The monumental capital
Historic Middelburg just oozes ‘capital’: political, administrative, cultural – and financial (in old money). The capital of Zeeland is known as a monumental town, with a wealth of historical buildings. Their facades reflect, some even glow, their former wealth. Today, a rich blend of events, shops and bars and restaurants make it a lively place, coveted by locals and visitors alike.
The name comes from being the middle borough (‘middelste burcht’) on Walcheren island in the 9th century. This was the time of the Viking invasions of Europa and defensive ramparts were built around the island, so the central settlement acquired the name Middelburg. Once the invaders had been seen off, the town developed as a thriving trading hub. A town charter was granted in 1217.
During the days of the Dutch East India Company (‘VOC’) Middelburg was second only to Amsterdam as the most important town in the Netherlands. In the space of two centuries, some 300 sea-faring ships were built in the town’s shipyards. Everywhere in the town centre you’ll see buildings which evoke the golden days of the trade with Asia in spices, cloth and ceramics.
Until several decades ago, Middelburg was also second only to Amsterdam in terms of housing the most historic buildings. Today, there are still 1,100 national monuments in the centre, having survived the very destructive times of the Second World War. In one bombardment in 1940, much of the town was ravaged to the ground. After the war, the city was rebuilt in traditional style.
Until 1574, the Abbey of Middelburg was a monastery. This ended after the Siege of Middelburg, and the Abbey was taken over by the governing body of Zeeland. Today’s provincial authorities still operate from it. Next to it in the same compound are the Zeeuws Museum and the Roosevelt Study Center.
The museum’s rich collection on the history of the province includes a set of unique and world-famous tapestries depicting sea battles in the 16th century. In addition, the museum regularly hosts temporary exhibitions of some note.
Also part of the Abbey complex are the Koorkerk, the Nieuwe Kerk and the iconic Lange Jan tower. You’ll see its 90 metres soaring about the town from a great distance away. If you come in the summer, take your time to climb the 207 steps up to a spectacular view over the town and the entire island of Walcheren.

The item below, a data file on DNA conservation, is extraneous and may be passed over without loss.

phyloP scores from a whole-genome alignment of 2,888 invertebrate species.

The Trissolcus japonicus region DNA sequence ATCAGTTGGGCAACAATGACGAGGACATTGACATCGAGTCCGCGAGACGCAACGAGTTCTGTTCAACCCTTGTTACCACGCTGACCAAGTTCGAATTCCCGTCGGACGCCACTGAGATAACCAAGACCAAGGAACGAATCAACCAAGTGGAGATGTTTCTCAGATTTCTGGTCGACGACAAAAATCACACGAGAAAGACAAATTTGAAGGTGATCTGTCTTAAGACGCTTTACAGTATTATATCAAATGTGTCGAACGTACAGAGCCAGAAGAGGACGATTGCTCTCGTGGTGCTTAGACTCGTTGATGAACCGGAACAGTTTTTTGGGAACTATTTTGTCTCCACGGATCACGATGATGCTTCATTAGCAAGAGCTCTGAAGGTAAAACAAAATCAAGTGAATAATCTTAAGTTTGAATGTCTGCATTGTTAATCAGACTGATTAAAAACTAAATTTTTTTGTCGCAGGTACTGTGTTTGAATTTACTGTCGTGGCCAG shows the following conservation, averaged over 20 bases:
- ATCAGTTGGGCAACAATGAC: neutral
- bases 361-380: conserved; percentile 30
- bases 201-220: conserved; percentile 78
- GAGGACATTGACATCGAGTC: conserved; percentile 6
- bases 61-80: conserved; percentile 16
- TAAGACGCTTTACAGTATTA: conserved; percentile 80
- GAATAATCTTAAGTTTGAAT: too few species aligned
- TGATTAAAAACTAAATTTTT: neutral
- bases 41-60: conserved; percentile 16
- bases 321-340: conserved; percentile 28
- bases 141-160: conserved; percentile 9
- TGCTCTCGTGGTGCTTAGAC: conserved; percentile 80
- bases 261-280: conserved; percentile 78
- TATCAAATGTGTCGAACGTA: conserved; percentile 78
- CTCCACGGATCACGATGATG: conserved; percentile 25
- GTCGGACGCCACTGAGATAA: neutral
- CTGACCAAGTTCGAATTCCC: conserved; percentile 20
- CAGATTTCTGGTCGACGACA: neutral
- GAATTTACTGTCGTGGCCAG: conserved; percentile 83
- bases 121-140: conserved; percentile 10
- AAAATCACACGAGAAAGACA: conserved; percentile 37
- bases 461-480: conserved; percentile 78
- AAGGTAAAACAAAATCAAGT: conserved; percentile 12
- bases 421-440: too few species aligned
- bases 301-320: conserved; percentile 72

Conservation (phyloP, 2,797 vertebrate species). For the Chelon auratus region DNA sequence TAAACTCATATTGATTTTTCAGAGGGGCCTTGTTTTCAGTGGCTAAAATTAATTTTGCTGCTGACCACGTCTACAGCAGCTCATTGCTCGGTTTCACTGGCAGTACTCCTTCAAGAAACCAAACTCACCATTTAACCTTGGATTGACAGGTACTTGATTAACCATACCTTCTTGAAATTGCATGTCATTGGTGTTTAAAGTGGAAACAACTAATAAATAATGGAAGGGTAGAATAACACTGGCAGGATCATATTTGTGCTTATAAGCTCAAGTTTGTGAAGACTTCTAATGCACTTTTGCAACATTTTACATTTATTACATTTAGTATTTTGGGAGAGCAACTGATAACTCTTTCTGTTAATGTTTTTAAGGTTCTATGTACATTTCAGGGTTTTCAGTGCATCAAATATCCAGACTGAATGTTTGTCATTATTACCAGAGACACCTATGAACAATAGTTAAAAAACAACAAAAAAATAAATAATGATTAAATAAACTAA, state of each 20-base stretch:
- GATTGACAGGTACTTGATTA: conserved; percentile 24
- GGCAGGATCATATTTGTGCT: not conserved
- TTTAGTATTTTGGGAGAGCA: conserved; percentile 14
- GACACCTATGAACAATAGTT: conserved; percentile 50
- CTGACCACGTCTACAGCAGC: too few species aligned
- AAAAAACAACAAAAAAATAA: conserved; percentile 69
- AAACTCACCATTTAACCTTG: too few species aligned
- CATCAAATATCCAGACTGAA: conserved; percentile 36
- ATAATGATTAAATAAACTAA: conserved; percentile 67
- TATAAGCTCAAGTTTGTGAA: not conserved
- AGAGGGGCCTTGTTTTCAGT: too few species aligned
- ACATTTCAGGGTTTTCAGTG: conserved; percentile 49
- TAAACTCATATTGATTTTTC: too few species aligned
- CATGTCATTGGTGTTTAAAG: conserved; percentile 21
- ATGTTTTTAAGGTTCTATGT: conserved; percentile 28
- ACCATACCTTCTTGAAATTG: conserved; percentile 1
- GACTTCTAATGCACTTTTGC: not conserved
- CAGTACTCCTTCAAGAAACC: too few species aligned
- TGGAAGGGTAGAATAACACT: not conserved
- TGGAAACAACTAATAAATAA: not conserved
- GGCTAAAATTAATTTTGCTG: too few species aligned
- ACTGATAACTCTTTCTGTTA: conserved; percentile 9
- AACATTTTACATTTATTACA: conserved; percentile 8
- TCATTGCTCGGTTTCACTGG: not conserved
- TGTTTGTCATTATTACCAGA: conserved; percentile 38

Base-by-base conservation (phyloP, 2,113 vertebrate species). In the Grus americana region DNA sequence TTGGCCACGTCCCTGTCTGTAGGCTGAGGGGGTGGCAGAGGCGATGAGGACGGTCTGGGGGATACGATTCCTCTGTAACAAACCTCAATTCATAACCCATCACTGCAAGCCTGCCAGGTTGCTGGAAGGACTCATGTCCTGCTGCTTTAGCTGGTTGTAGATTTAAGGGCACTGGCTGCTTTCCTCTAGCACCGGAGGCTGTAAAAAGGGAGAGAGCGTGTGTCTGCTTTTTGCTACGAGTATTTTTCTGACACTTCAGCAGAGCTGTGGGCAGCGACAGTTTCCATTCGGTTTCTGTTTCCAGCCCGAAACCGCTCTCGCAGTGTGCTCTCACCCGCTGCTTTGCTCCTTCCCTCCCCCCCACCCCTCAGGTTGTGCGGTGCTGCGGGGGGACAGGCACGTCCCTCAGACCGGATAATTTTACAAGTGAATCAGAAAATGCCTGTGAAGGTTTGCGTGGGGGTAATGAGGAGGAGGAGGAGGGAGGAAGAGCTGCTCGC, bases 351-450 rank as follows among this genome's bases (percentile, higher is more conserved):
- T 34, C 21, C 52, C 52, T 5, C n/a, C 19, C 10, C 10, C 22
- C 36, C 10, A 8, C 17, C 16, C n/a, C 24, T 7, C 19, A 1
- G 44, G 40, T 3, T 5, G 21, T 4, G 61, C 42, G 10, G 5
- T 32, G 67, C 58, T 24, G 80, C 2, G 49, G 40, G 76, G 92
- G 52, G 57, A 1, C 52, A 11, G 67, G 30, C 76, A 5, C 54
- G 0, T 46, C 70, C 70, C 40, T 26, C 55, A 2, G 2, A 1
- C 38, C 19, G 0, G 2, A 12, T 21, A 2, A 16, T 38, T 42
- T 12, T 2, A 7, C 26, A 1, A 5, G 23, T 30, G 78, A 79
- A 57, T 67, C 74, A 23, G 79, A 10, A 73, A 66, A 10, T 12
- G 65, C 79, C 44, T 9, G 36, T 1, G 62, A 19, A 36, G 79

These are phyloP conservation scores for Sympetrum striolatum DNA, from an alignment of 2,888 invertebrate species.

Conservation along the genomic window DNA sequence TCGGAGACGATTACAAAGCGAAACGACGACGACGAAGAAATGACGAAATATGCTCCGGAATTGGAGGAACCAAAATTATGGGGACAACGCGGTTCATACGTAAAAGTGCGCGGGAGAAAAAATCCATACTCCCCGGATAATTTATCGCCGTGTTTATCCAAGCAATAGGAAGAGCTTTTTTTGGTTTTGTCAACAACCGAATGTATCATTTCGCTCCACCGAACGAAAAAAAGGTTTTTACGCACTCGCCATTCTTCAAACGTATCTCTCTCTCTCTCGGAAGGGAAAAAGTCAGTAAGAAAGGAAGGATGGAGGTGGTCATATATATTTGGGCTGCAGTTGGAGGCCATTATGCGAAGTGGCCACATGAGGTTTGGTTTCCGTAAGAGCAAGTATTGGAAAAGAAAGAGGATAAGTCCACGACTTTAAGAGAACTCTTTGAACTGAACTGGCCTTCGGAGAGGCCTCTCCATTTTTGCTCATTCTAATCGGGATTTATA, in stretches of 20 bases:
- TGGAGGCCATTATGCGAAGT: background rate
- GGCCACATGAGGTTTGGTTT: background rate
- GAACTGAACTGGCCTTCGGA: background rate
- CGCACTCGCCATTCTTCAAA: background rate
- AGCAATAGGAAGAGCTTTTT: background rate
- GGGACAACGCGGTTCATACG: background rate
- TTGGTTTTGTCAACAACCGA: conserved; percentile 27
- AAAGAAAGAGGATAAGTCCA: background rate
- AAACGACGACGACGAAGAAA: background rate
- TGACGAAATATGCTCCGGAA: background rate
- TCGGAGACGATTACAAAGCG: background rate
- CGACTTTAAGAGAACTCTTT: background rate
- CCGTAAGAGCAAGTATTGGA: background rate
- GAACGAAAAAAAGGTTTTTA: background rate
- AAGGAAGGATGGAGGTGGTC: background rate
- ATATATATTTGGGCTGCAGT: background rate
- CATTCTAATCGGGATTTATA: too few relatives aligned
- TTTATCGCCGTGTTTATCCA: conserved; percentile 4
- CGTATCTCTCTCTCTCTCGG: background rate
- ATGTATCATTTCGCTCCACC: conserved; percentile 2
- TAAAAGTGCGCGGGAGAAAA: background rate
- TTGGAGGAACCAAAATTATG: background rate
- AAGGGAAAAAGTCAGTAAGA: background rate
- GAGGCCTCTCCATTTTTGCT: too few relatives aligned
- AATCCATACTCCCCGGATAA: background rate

The former town hall of Middelburg is on the Markt square. The oldest parts of this Late Gothic building date from 1458. Its façade shows images of the earls and ladies who have ruled Zeeland. Nowadays, the building is used as a wedding location and is home to the University College Roosevelt. Another part of the town hall is the Vleeshal, now an internationally renowned gallery of modern visual art, with works from far and near.
Heading down the Lange Vielle shopping street, the striking Kloveniersdoelen building begs for a special look at its Flemish gables. Built in 1607, it has served as a place for target practice for marksmen (‘kloveniers’) and as a military hospital. At present, it is home to a film-house and a restaurant.
Very much its own boss, Middelburg has a distinctive character. Each of the various squares has its own personality, and the shopping streets are full of national brands and local businesses. In the area of the Markt in particular, you’ll find rafts of cafés and restaurants where you can sit out on the terraces until late.
The weekly market is on a Thursday, and there’s a whole bucketful of regular special markets, including art, antiques and crafts; a second-hand book market, a fruit-and-veg market, a flea market and a night-time one. For full up-to-date listings, check the Events Calendar.
A guided town walklets you see Middelburg from a special perspective. A complementary option is to take a tour boat along the old canals.
There are special events happening all year round, often in and near the centre. Check the listings on the Events Calendar. Tip: the Mosselfeesten will also fill you with music. Or stay longer, for the City of Dance party and parade, which has now established itself as a full three-day music festival for all tastes.